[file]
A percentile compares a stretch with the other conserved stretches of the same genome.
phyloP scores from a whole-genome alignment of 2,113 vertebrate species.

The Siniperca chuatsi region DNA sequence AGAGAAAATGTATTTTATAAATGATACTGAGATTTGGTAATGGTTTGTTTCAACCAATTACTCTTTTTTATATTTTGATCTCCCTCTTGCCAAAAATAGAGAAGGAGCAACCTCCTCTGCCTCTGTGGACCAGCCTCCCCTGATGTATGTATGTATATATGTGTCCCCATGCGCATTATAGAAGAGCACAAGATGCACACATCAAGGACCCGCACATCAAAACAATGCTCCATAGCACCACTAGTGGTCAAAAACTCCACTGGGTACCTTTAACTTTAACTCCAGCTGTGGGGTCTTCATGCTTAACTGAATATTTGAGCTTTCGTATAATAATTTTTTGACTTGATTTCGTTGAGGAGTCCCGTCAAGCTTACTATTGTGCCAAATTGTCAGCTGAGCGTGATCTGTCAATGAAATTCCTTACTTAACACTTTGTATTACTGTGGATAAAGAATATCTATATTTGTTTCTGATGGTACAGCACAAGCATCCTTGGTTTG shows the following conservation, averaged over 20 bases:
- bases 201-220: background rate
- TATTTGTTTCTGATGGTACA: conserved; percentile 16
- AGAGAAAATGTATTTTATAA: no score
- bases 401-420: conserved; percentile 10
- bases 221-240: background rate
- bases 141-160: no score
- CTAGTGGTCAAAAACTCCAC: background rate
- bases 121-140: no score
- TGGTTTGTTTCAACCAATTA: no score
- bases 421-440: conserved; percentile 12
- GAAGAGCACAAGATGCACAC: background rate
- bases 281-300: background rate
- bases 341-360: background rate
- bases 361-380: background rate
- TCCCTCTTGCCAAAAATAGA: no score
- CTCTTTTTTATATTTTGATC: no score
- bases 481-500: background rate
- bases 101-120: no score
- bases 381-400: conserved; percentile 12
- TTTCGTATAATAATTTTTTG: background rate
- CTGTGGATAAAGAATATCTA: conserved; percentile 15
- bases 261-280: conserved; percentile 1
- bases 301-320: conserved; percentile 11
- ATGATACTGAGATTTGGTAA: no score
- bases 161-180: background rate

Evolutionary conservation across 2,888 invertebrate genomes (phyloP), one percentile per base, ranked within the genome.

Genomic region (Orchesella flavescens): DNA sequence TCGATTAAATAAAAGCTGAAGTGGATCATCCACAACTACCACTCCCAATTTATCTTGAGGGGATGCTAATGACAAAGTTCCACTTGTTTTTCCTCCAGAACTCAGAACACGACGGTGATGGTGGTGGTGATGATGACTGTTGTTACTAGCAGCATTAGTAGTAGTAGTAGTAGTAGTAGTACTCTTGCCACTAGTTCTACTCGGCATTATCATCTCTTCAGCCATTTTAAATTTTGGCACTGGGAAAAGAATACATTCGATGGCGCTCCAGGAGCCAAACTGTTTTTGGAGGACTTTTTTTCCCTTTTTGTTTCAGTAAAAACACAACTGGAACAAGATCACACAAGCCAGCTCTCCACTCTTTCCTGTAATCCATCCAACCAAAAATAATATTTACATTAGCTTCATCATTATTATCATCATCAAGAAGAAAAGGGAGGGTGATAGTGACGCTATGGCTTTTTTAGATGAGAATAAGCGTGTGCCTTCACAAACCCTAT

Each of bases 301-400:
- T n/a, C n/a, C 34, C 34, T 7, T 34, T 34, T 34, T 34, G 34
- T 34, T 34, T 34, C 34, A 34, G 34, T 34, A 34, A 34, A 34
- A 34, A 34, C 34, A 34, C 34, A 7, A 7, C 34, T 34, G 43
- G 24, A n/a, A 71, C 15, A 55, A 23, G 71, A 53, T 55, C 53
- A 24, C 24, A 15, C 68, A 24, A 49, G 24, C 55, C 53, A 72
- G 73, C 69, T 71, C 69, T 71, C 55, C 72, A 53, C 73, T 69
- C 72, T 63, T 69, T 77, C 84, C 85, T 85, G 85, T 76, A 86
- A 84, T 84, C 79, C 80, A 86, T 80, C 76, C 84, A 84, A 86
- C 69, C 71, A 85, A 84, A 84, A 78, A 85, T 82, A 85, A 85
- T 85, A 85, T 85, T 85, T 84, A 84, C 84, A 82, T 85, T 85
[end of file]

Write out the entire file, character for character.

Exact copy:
A percentile compares a stretch with the other conserved stretches of the same genome.
phyloP scores from a whole-genome alignment of 2,113 vertebrate species.

The Siniperca chuatsi region DNA sequence AGAGAAAATGTATTTTATAAATGATACTGAGATTTGGTAATGGTTTGTTTCAACCAATTACTCTTTTTTATATTTTGATCTCCCTCTTGCCAAAAATAGAGAAGGAGCAACCTCCTCTGCCTCTGTGGACCAGCCTCCCCTGATGTATGTATGTATATATGTGTCCCCATGCGCATTATAGAAGAGCACAAGATGCACACATCAAGGACCCGCACATCAAAACAATGCTCCATAGCACCACTAGTGGTCAAAAACTCCACTGGGTACCTTTAACTTTAACTCCAGCTGTGGGGTCTTCATGCTTAACTGAATATTTGAGCTTTCGTATAATAATTTTTTGACTTGATTTCGTTGAGGAGTCCCGTCAAGCTTACTATTGTGCCAAATTGTCAGCTGAGCGTGATCTGTCAATGAAATTCCTTACTTAACACTTTGTATTACTGTGGATAAAGAATATCTATATTTGTTTCTGATGGTACAGCACAAGCATCCTTGGTTTG shows the following conservation, averaged over 20 bases:
- bases 201-220: background rate
- TATTTGTTTCTGATGGTACA: conserved; percentile 16
- AGAGAAAATGTATTTTATAA: no score
- bases 401-420: conserved; percentile 10
- bases 221-240: background rate
- bases 141-160: no score
- CTAGTGGTCAAAAACTCCAC: background rate
- bases 121-140: no score
- TGGTTTGTTTCAACCAATTA: no score
- bases 421-440: conserved; percentile 12
- GAAGAGCACAAGATGCACAC: background rate
- bases 281-300: background rate
- bases 341-360: background rate
- bases 361-380: background rate
- TCCCTCTTGCCAAAAATAGA: no score
- CTCTTTTTTATATTTTGATC: no score
- bases 481-500: background rate
- bases 101-120: no score
- bases 381-400: conserved; percentile 12
- TTTCGTATAATAATTTTTTG: background rate
- CTGTGGATAAAGAATATCTA: conserved; percentile 15
- bases 261-280: conserved; percentile 1
- bases 301-320: conserved; percentile 11
- ATGATACTGAGATTTGGTAA: no score
- bases 161-180: background rate

Evolutionary conservation across 2,888 invertebrate genomes (phyloP), one percentile per base, ranked within the genome.

Genomic region (Orchesella flavescens): DNA sequence TCGATTAAATAAAAGCTGAAGTGGATCATCCACAACTACCACTCCCAATTTATCTTGAGGGGATGCTAATGACAAAGTTCCACTTGTTTTTCCTCCAGAACTCAGAACACGACGGTGATGGTGGTGGTGATGATGACTGTTGTTACTAGCAGCATTAGTAGTAGTAGTAGTAGTAGTAGTACTCTTGCCACTAGTTCTACTCGGCATTATCATCTCTTCAGCCATTTTAAATTTTGGCACTGGGAAAAGAATACATTCGATGGCGCTCCAGGAGCCAAACTGTTTTTGGAGGACTTTTTTTCCCTTTTTGTTTCAGTAAAAACACAACTGGAACAAGATCACACAAGCCAGCTCTCCACTCTTTCCTGTAATCCATCCAACCAAAAATAATATTTACATTAGCTTCATCATTATTATCATCATCAAGAAGAAAAGGGAGGGTGATAGTGACGCTATGGCTTTTTTAGATGAGAATAAGCGTGTGCCTTCACAAACCCTAT

Each of bases 301-400:
- T n/a, C n/a, C 34, C 34, T 7, T 34, T 34, T 34, T 34, G 34
- T 34, T 34, T 34, C 34, A 34, G 34, T 34, A 34, A 34, A 34
- A 34, A 34, C 34, A 34, C 34, A 7, A 7, C 34, T 34, G 43
- G 24, A n/a, A 71, C 15, A 55, A 23, G 71, A 53, T 55, C 53
- A 24, C 24, A 15, C 68, A 24, A 49, G 24, C 55, C 53, A 72
- G 73, C 69, T 71, C 69, T 71, C 55, C 72, A 53, C 73, T 69
- C 72, T 63, T 69, T 77, C 84, C 85, T 85, G 85, T 76, A 86
- A 84, T 84, C 79, C 80, A 86, T 80, C 76, C 84, A 84, A 86
- C 69, C 71, A 85, A 84, A 84, A 78, A 85, T 82, A 85, A 85
- T 85, A 85, T 85, T 85, T 84, A 84, C 84, A 82, T 85, T 85